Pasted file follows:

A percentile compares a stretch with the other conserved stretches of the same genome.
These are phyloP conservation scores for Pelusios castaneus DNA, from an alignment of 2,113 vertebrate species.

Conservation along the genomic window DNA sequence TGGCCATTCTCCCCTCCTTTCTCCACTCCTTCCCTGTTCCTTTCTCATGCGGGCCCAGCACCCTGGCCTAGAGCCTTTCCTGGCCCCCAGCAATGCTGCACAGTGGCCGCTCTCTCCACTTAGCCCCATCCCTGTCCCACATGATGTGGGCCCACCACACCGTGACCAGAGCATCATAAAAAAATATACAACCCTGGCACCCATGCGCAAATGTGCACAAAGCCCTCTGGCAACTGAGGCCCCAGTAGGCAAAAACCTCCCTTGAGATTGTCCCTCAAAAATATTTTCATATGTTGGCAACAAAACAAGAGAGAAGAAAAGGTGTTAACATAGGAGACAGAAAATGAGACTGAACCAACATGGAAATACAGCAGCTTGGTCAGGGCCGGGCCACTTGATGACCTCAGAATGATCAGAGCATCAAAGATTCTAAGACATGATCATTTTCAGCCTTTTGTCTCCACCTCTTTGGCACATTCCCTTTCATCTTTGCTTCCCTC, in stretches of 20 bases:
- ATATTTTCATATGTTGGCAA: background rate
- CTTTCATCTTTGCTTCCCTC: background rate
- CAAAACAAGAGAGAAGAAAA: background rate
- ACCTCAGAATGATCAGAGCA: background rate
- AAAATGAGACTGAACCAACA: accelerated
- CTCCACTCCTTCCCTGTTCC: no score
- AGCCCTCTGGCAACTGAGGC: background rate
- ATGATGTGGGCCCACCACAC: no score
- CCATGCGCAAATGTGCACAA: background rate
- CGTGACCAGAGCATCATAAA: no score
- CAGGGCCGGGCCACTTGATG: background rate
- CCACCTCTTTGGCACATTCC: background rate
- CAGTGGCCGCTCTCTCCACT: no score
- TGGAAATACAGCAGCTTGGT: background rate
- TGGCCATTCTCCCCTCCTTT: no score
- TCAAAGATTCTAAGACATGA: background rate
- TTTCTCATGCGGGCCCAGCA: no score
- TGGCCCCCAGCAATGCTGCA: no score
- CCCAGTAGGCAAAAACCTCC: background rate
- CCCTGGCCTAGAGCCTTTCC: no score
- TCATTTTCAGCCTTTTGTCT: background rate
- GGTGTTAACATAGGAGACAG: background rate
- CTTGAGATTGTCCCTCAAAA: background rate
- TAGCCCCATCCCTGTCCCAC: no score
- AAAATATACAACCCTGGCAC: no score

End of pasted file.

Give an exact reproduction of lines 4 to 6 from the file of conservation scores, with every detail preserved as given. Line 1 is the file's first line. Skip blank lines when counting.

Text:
- ATATTTTCATATGTTGGCAA: background rate
- CTTTCATCTTTGCTTCCCTC: background rate
- CAAAACAAGAGAGAAGAAAA: background rate